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Gathering Evidence

Overview

Three General Kinds of Evidence

 

  • Introduction
    • There are three general kinds of evidence that people use to determine the truth.
      • Oral evidence
      • Written evidence such as a letter, a piece of potter with writing or a picture.
      • Other kinds of evidence such as a gun, a finger-print, blood, the presence or absence of body, a photograph, a chariot wheel, the walls of a city, a grave, a buried city, and similar evidences that one may produce.
    • With the Bible we are primarily concerned with written evidence and archaeological evidence. We have no oral witnesses, since the events and writing occurred centuries ago.
    • There are also two primary methods for gathering and examining evidence:
      • The scientific method.
      • The legal-historical method.
    • With the Bible, as with most of what the world accepts as true, the legal-historical method is the method of choice. Most of the biblical events cannot be reproduced because of the distance in time, lack of technology and recording, and the miraculous nature of the events. Furthermore, mankind was not present when God created the heavens and the earth.
  • The Scientific Method
    • The job of science is to find facts, make a theory about what the facts mean, and then through repeated testing of the theory reach an accurate interpretation of the facts. The same conclusion must be reached each time the experiment is conducted. This line of proof is the one most people think they depend upon. It is very limited. The scientific method is based upon repeating the event in the presence of the person questioning.
    • In the scientific method you observe, collect data, make an hypothesis, and test and demonstrate the hypothesis by experiment.
    • The successful application of the scientific method should result in the same results each time the same experiment is run.
    • The steps in the scientific method:
      • One observes something and the observation brings up a question or problem.
      • State the problem and gather facts that bear on the problem.
      • Form an hypothesis or an estimate that might explain the problem. This hypothesis must fit the data and be stated in a form that can be tested. Continue to gather data that might explain the problem.
      • Experiment to test the hypothesis. Here you observe, measure, predict, and experiment again.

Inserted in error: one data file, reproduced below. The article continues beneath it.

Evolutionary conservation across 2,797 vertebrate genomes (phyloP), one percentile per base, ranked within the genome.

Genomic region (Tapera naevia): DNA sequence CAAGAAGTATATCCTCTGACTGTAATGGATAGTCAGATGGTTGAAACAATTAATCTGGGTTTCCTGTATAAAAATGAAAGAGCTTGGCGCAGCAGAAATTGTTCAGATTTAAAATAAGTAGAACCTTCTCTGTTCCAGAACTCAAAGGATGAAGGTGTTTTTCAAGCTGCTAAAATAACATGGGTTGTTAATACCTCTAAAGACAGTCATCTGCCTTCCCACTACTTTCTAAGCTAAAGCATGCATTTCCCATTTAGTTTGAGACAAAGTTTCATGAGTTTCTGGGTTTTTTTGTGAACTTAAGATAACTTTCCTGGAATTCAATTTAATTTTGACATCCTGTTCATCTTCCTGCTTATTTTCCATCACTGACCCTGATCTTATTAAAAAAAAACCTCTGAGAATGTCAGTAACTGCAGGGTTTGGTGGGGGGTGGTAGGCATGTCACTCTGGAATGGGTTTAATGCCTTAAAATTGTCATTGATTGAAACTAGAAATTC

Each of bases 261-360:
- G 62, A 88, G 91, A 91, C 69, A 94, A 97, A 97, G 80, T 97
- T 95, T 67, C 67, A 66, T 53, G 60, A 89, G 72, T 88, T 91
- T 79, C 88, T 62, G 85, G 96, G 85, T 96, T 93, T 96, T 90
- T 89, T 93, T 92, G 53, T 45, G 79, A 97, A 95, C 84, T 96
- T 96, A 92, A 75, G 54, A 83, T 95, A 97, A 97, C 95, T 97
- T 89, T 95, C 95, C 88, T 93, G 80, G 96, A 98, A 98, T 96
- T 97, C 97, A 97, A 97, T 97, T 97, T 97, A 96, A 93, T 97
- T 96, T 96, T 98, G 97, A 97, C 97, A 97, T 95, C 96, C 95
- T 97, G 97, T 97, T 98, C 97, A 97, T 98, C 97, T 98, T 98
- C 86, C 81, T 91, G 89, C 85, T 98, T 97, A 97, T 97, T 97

• Organize and record the data and the results of the observation, hypothesis, and experimentation.
      • Draw conclusions. Very often the conclusion are based upon philosophical or ideological beliefs, not upon the scientific method. In science, though it claims to be objective, the scientists often guide themselves by their agenda.
      • Verify the conclusion or truthfulness of the hypothesis by repeated experimentation. If the hypothesis and conclusions are correct, the experiment ought to give the same results each time.
      • Summary:
        • Observe
        • Question
        • Gather facts
        • Hypothesize
        • Gather facts
        • Experiment
        • Organize and Record
        • Conclusions
        • Verify conclusions by repeating the experiment
  • The Legal-Historical Method
    • The legal-historical method demands that one show beyond a reasonable doubt that something is true based upon the evidence. Much of what we believe to be true is based upon this type of proof.
    • This method is used to prove if George Washington lived; was Robert Lee the commander of the Army of Virginia; who won the first Super Bowl; did Jesus live; do you have a job; and for the demonstration of most knowledge of people, places, and events.
    • As with the scientific method, the legal-historical method requires a certain procedure.
      • You observe, collect, and question evidence.
      • There are three types of evidence that are admitted: oral, written, and exhibits (a gun, a bullet, a notebook, a jar, a manuscript, a drawing).
      • This method depends upon the reliability of the evidence. For example, to prove that you were in church: people saw you; you have the notes and bulletin; or the pastor remembers seeing you.

Last Update

Thursday, January 1, 2004